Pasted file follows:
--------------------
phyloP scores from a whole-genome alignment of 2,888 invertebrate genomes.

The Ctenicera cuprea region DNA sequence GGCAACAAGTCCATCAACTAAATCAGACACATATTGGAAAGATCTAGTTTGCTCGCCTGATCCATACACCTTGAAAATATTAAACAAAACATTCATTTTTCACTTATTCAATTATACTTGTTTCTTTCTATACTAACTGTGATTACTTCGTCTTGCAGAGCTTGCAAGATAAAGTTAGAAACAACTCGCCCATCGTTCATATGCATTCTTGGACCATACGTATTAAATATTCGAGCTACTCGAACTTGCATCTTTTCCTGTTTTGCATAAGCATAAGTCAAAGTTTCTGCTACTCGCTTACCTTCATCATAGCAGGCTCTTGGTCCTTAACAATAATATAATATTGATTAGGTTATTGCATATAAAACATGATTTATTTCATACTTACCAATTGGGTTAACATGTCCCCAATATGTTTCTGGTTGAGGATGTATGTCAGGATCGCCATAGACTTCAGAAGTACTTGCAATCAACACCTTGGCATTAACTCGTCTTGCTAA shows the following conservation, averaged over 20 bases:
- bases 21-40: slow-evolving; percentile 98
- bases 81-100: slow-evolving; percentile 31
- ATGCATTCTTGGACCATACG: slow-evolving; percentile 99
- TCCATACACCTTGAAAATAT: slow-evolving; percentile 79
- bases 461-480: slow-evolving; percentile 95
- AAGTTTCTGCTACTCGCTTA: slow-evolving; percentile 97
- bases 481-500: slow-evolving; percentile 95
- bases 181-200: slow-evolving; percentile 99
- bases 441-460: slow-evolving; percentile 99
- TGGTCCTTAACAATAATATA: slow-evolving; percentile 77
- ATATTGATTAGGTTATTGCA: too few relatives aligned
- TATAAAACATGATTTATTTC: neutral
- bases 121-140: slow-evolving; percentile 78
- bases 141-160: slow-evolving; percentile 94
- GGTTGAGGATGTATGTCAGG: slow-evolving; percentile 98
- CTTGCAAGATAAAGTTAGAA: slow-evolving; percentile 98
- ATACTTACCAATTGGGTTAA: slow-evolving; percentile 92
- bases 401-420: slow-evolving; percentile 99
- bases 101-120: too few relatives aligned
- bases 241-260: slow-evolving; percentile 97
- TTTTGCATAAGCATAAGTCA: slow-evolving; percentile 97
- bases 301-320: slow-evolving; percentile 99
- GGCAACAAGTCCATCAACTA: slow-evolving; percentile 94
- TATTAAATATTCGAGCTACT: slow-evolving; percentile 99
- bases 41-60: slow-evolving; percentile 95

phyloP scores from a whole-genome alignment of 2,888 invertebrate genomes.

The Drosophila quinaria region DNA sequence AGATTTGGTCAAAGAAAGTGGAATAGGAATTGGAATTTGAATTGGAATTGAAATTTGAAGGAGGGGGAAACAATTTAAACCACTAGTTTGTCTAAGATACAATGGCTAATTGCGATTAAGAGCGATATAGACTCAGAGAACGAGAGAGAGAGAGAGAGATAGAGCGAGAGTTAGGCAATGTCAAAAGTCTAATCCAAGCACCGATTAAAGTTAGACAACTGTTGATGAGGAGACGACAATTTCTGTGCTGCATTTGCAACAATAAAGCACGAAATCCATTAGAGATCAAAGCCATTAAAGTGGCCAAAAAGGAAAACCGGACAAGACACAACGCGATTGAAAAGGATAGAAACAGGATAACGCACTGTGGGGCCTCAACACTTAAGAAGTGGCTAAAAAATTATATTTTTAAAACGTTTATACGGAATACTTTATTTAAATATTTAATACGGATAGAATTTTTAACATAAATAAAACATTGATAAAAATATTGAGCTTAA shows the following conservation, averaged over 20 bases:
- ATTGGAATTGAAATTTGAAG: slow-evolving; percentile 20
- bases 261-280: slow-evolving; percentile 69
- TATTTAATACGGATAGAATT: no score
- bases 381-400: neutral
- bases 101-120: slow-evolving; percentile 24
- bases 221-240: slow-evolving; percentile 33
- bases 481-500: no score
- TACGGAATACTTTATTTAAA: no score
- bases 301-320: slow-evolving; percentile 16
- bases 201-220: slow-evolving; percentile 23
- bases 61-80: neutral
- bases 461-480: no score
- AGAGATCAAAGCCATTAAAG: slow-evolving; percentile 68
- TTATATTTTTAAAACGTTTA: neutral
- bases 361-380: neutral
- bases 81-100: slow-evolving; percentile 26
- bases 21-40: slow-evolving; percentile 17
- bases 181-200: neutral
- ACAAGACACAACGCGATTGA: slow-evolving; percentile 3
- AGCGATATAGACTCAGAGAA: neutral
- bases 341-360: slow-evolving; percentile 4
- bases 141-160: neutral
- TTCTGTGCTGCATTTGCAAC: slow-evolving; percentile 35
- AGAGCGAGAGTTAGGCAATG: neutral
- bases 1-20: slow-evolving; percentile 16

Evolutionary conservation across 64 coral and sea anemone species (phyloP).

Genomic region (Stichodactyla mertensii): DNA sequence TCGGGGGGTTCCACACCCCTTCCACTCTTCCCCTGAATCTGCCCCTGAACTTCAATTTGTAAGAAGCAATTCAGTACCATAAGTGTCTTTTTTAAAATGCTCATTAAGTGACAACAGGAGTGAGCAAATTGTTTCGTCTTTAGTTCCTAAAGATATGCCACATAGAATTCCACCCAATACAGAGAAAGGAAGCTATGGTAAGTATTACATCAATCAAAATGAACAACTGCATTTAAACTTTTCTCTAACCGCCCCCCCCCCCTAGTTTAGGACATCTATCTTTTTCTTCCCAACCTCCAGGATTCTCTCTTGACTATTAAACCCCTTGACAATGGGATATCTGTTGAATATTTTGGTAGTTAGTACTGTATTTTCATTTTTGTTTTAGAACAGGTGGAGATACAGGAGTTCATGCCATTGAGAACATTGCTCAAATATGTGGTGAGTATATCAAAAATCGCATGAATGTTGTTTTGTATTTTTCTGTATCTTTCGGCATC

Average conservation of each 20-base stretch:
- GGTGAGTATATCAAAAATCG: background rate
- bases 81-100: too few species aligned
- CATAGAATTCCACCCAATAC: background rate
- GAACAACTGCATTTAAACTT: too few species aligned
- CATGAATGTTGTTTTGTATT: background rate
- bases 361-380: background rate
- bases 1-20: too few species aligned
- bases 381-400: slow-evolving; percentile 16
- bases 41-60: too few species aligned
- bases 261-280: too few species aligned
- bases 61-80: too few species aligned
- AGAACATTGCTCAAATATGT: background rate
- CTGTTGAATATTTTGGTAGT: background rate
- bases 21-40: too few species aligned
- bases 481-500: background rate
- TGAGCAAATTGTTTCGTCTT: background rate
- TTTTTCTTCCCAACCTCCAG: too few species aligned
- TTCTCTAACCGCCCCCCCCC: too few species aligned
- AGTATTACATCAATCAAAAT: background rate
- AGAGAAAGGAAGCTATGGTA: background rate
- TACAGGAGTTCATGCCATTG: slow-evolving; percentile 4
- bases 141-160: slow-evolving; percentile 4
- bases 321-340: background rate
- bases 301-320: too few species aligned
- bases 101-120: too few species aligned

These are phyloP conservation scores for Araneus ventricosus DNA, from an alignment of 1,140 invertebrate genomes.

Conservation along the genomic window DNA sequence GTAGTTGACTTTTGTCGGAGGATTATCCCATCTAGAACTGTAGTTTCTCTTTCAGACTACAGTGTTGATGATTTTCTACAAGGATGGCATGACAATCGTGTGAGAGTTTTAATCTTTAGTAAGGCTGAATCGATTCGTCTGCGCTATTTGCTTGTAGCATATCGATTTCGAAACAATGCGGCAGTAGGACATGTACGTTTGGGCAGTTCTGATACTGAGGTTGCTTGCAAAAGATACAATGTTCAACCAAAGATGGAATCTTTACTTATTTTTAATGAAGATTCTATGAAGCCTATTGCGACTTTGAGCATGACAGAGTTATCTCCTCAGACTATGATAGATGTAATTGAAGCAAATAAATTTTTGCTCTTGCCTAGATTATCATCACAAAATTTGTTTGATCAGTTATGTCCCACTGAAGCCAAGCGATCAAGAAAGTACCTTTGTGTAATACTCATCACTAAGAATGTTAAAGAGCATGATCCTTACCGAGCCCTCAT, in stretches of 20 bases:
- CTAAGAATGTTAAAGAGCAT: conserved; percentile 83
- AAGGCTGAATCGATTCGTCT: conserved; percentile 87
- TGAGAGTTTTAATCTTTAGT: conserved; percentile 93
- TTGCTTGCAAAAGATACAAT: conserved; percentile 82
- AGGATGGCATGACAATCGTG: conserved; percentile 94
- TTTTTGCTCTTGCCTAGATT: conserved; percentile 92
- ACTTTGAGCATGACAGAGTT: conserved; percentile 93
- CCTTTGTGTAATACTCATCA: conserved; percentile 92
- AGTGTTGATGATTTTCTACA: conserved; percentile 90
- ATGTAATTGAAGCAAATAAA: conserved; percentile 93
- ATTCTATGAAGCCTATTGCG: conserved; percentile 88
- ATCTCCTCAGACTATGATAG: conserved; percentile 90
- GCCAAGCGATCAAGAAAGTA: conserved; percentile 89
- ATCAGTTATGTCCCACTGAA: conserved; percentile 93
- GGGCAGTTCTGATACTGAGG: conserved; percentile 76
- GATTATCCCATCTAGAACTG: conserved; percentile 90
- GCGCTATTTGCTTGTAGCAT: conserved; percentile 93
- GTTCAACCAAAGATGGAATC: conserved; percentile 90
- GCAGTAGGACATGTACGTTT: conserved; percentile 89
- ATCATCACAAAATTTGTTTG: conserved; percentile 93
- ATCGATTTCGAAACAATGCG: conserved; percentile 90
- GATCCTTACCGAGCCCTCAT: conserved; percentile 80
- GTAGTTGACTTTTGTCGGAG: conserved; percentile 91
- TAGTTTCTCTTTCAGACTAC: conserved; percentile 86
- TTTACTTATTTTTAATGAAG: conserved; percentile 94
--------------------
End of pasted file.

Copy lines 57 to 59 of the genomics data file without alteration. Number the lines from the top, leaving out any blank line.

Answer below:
Average conservation of each 20-base stretch:
- GGTGAGTATATCAAAAATCG: background rate
- bases 81-100: too few species aligned